Last week I was going strong. Two weeks into '50k in 30 Days', my word total wasn't quite on track, but not shameful either. I was coping with a fairly heavy workload in my paid work, coupled with finishing off one novel and starting the next. Beside the writing, there was a lot of peripheral stuff going on (including a building project), which I was managing to juggle because I had a feeling I was going somewhere.
And then, last Thursday, the letter came. I knew it a glance. The long expected reply from Harlequin Mills&Boon. The last two times I'd received such a letter, I'd torn it open, thereby rushing headlong into full-blown rejection. This time, I thought I'd wait and give myself a bit of time to prepare myself. Sure I didn't know it would be a rejection, but it was what I expected.
A half hour, a cup of tea, a couple of email and txt messages later, to the urging of both my Lisa friends, I opened it. It was exactly what I'd expected. The medical romance I'd sent off last September had been rejected.
On the bright side, it's the longest rejection I've ever received. It came with suggestions for my 'next' submission. It appears they've worked out I'm probably in it for the long haul.
So it's with a bit of a heavy heart that I announce this sad little bit of news to the cyber community out there, to the three women and their dogs who read my blog. Just another day at the office for an aspiring writer, I know that.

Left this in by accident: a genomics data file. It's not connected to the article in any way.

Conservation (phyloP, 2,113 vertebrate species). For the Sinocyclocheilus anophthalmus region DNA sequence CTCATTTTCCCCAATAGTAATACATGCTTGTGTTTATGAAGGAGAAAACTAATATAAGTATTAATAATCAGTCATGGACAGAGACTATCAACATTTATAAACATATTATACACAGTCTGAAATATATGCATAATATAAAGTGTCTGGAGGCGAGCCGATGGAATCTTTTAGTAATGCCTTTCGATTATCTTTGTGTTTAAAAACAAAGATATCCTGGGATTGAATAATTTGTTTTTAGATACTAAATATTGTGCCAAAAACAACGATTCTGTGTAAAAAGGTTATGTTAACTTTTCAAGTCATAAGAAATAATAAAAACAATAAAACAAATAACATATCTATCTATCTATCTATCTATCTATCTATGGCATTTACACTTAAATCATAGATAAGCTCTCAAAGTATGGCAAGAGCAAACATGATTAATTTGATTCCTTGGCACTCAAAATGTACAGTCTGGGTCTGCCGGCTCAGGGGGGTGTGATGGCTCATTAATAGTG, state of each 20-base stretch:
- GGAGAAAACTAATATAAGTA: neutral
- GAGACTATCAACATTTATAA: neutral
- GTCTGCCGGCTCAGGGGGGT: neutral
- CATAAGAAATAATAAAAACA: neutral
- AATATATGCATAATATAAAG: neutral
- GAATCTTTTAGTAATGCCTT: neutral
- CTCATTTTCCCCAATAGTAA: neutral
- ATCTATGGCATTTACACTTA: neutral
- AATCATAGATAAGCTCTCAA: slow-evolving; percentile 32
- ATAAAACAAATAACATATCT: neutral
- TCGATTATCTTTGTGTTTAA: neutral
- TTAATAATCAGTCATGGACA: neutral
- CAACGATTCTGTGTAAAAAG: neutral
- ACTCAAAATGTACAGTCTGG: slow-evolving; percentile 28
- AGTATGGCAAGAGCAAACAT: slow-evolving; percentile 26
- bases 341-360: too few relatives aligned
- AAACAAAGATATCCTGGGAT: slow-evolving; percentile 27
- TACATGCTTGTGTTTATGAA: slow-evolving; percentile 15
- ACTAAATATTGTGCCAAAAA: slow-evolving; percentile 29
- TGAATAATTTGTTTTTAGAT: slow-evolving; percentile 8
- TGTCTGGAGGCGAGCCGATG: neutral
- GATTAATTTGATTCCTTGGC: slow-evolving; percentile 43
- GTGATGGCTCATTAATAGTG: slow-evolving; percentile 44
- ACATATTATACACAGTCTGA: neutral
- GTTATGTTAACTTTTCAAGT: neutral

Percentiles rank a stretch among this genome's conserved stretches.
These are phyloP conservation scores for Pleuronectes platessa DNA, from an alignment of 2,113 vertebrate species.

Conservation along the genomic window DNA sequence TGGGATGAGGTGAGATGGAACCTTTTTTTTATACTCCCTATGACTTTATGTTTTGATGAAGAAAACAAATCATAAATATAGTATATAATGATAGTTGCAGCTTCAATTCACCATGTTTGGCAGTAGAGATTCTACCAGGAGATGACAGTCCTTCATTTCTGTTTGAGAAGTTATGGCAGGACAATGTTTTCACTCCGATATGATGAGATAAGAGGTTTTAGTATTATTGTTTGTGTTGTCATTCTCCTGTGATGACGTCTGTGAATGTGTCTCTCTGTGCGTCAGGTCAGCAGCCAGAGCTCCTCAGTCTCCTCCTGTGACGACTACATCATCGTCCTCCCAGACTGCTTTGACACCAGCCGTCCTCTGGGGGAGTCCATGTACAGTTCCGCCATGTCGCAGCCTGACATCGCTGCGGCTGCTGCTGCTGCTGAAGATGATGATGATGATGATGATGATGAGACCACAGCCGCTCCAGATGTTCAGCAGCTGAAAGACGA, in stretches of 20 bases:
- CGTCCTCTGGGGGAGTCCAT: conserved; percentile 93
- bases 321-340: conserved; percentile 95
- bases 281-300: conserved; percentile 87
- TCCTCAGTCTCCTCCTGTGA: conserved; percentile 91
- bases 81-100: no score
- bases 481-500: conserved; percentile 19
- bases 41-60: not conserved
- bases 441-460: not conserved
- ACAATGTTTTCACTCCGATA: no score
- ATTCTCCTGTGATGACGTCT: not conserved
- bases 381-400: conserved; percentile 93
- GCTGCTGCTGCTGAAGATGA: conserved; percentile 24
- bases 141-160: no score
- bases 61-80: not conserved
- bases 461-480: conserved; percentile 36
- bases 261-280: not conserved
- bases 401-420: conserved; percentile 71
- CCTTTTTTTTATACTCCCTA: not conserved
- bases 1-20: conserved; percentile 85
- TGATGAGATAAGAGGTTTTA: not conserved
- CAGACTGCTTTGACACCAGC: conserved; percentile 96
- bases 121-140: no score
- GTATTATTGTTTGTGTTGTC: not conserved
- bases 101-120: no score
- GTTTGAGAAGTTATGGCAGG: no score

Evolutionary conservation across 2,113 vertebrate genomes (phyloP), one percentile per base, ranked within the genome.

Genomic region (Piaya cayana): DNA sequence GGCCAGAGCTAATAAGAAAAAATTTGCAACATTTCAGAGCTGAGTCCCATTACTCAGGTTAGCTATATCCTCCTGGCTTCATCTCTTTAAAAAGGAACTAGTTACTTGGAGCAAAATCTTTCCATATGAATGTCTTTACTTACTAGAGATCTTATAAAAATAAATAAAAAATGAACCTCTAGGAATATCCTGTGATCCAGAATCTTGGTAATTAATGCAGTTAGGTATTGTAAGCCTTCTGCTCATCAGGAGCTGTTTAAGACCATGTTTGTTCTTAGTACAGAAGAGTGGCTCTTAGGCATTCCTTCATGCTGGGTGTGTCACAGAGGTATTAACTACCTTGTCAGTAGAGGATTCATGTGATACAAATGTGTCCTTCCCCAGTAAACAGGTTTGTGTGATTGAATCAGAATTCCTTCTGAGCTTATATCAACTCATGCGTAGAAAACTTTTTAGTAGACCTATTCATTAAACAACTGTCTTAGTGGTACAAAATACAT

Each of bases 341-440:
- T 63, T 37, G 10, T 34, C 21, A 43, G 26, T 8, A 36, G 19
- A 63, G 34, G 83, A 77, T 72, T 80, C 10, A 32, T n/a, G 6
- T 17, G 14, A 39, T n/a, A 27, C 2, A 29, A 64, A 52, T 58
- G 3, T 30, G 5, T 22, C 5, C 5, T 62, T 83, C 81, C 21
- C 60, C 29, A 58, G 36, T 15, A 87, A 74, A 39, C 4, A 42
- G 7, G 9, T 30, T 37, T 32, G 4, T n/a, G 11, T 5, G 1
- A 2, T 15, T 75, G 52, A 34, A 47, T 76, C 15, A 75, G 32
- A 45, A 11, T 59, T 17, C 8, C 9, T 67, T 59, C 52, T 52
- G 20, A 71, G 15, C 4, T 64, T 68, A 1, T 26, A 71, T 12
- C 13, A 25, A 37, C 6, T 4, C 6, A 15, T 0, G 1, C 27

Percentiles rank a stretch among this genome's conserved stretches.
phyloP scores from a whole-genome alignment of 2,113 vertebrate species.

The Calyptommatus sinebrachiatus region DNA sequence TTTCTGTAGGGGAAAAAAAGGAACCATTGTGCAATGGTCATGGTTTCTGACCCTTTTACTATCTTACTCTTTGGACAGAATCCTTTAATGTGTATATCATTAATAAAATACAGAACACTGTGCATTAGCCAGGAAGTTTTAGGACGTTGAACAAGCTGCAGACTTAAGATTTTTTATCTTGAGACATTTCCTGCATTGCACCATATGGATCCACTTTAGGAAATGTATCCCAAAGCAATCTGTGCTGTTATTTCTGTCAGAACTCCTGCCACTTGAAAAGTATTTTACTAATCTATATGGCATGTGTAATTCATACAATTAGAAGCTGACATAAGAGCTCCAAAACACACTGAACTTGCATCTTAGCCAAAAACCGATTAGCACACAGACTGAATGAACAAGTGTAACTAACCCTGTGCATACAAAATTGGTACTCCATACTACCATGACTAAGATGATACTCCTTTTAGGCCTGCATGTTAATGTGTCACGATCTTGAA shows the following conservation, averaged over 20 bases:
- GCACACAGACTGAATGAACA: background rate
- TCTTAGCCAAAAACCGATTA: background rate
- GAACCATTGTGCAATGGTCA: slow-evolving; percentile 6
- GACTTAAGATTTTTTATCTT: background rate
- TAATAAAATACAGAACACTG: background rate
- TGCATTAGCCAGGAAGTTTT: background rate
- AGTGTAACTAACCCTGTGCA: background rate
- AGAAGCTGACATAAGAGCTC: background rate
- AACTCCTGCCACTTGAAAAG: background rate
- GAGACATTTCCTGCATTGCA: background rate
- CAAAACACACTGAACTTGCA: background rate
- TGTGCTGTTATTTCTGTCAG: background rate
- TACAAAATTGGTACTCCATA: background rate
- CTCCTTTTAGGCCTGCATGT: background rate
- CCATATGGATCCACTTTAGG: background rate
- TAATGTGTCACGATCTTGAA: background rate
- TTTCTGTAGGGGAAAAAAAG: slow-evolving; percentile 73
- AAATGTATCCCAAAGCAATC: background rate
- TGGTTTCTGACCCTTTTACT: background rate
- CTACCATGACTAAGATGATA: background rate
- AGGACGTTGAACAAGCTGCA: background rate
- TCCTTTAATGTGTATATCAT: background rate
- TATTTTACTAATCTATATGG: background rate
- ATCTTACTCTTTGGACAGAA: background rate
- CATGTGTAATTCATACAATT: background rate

But though I wasn't surprised, though I fully expected this outcome, what a rejection letter does, is to shake the foundations. It burns down your carefully built house of cards. It makes you second-guess yourself so that you wonder if you ever wrote anything worth reading, and if you in fact didn't, whether you ever will.
So what now? It's a little hard to pick myself right up and continue to produce a steady stream of words for my 50k challenge. The novel that I started with great expectations now seems just another pathetic attempt at writing something that someone will find interesting.
More than anything, I think this provides a great opportunity to 'stock-take'. It's not so bad, every now and then, to examine what you're doing and to ask some really tough questions. What am I going to write next that's going to rise above the standard that's already been rejected three times? What is going to make any difference to the status quo?
These, and other issues will be subjects to ponder over the coming weeks leading into the RWA Conference. First and foremost, I'm going to copy down the four pieces of advice I received in the rejection letter, blow them up into 20pt font and paste them into my writing notebook. Then, every time I write I will ask myself if I'm following the advice, or continuing along the comfortable rut I've created for myself these past few years.
And please, no words of encouragement. No praise or commiseration. I get it. It's a rejection, and I understand its implications as well as its loud-and-clear message. What I hope to take from this, is a renewed commitment to writing, a dogged determination to be published despite the rejections. At the moment, I don't know if I have the strength. I guess I'm entitled to a few days' respite to mull it over.